As more businesses move forward with vaccine requirements, employees refusing to get the shot are getting the axe.
"Just over the last couple of months, we've seen a lot more employers decide that it's really time to try to protect their employees and the people they come in contact with by requiring vaccines,” said Employment Lawyer Arlene Yang.
Kaiser Permanente, one of the largest health systems in the U.S., suspended over 2,000 staffers this week for not complying with the company’s vaccine mandate. According to the health care giant, more than 92% of its staff is fully vaccinated and the number of holdouts is declining daily. But those who remain unvaccinated have only until Dec. 1 to get the shot in order to be able to return to work.
"It’s become pretty clear that government, like the equal employment opportunity commission, and other agencies have said, that it is legal to require vaccines and employment,” said Yang.
Yang said there are exemptions to the mandate.
"There are certain accommodations you have to provide if there's a medical reason why someone couldn't be vaccinated, or if there's a sincerely held religious belief,” said Yang.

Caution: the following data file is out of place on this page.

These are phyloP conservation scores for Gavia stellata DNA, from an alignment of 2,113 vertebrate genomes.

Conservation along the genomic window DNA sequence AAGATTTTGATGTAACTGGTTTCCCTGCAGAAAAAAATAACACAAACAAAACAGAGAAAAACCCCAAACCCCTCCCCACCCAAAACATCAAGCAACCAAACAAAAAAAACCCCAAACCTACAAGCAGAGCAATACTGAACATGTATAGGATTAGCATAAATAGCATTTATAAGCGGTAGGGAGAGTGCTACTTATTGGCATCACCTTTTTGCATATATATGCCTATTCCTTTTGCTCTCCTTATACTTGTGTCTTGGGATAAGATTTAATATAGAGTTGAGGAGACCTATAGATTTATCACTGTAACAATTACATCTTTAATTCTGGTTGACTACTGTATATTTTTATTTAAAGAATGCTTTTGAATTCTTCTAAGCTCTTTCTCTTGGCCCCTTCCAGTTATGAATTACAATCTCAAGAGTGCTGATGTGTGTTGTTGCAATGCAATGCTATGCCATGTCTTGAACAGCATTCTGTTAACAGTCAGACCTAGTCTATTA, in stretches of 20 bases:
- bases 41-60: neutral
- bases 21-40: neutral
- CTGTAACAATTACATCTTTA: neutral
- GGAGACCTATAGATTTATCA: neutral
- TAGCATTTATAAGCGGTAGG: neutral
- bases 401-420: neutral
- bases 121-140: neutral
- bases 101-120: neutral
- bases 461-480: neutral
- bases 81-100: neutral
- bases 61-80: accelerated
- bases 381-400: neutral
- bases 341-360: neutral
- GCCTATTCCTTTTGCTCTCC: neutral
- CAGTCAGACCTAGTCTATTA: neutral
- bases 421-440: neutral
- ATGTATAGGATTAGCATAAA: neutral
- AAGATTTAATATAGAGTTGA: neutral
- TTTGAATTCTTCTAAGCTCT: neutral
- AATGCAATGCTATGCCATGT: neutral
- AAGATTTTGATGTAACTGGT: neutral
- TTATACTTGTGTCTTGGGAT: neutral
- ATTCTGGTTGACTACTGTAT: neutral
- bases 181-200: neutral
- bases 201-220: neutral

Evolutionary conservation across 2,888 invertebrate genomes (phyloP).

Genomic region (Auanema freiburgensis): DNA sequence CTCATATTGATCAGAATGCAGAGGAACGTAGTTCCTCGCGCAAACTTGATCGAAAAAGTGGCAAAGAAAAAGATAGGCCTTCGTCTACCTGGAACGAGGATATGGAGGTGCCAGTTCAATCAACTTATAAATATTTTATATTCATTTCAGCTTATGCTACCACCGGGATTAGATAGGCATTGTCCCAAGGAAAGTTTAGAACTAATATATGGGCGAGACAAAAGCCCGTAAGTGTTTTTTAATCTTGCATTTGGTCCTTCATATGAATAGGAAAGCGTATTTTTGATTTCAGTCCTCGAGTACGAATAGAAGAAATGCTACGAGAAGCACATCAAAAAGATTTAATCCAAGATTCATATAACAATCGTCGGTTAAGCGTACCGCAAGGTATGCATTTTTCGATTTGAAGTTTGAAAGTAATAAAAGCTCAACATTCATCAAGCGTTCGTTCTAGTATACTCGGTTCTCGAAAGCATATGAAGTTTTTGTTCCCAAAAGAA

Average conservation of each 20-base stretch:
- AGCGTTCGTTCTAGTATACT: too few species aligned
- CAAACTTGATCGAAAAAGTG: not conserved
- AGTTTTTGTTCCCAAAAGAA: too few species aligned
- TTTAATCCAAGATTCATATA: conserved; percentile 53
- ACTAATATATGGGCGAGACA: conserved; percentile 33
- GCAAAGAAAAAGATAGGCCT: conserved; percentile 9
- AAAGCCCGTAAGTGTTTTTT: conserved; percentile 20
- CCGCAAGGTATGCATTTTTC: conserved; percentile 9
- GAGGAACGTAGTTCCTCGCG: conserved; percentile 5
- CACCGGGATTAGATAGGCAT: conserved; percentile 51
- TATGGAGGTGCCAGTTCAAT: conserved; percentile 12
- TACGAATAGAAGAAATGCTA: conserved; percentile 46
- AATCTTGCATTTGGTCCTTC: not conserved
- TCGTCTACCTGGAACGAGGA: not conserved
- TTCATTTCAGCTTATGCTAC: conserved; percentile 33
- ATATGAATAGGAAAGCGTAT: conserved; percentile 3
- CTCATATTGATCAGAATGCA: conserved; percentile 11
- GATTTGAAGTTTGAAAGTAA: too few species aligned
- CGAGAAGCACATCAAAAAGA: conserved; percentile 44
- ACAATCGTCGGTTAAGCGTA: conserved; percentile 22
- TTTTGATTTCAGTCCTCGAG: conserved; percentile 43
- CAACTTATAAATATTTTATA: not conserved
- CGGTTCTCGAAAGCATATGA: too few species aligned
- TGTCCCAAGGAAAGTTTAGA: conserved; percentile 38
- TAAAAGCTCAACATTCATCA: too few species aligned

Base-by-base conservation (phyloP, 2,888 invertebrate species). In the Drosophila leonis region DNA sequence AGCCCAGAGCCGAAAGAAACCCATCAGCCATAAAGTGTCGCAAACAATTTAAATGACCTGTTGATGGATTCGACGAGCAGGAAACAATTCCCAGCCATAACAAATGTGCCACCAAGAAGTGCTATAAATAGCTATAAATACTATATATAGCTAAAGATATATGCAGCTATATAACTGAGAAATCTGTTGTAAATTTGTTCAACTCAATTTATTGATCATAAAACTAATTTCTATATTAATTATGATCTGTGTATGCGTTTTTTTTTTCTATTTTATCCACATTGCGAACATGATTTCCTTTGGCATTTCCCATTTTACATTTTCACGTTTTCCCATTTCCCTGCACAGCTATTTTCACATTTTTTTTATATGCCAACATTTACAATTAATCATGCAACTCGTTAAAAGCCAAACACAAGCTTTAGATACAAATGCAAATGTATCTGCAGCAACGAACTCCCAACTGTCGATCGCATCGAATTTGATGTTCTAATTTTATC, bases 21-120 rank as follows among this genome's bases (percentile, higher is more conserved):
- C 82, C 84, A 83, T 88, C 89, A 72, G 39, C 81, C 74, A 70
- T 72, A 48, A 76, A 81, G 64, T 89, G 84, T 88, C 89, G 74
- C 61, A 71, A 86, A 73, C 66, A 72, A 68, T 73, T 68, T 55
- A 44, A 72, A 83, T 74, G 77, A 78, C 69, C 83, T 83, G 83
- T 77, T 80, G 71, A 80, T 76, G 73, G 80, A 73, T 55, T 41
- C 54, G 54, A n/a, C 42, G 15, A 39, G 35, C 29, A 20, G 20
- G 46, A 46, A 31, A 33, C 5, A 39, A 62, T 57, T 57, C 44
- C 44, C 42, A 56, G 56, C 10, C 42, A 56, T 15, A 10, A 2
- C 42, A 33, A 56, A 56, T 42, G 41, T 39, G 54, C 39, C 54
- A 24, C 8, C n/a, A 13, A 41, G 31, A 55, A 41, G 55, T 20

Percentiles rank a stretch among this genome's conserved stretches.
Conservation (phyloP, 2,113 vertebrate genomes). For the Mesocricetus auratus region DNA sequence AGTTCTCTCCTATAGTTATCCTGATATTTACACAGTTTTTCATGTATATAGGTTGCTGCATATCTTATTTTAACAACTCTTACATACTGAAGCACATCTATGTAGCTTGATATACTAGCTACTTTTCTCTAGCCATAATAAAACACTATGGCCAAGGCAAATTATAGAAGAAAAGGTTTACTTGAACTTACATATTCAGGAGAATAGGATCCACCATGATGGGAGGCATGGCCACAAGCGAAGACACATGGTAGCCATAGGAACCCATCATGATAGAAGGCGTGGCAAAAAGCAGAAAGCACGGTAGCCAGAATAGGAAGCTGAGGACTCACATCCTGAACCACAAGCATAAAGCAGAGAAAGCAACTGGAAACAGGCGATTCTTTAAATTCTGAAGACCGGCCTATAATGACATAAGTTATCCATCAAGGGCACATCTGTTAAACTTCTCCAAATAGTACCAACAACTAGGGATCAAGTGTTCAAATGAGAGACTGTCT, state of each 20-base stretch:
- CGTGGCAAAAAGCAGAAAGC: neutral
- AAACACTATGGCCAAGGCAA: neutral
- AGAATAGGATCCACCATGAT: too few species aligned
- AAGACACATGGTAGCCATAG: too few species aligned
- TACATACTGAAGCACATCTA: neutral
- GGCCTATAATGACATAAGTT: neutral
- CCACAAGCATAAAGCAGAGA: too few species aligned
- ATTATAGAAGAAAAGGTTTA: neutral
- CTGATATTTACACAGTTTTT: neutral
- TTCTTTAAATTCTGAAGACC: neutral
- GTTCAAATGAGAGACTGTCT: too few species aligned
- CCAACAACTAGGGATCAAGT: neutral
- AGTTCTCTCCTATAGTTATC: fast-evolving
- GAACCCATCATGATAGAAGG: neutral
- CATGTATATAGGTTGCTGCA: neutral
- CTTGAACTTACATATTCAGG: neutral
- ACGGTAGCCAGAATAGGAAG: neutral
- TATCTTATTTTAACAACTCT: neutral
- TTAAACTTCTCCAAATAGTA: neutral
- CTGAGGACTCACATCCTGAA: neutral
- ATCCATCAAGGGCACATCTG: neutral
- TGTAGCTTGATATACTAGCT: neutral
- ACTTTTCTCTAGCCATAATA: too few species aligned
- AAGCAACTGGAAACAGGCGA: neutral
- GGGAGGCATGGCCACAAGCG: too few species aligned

But even then, Yang said religious exemptions might be hard to come by.
"Employers can look for documentation or ask for more information to understand why an employee thinks that they have a religious reason not to be vaccinated," said Yang. "Especially considering that many, many people have received vaccinations for measles or other things already, so why this particular vaccine is against religion, there could be some inquiry.”
And the issue may soon get even bigger. About 46% of organizations plan to institute a vaccine mandate, according to a survey published last month by consulting firm Gartner.
"It seems like, we're just going to see more and more of these requirements, especially in California, which has been really a leader in health and safety,” said Yang.
For many workers, it's time to choose between getting a shot or losing their job.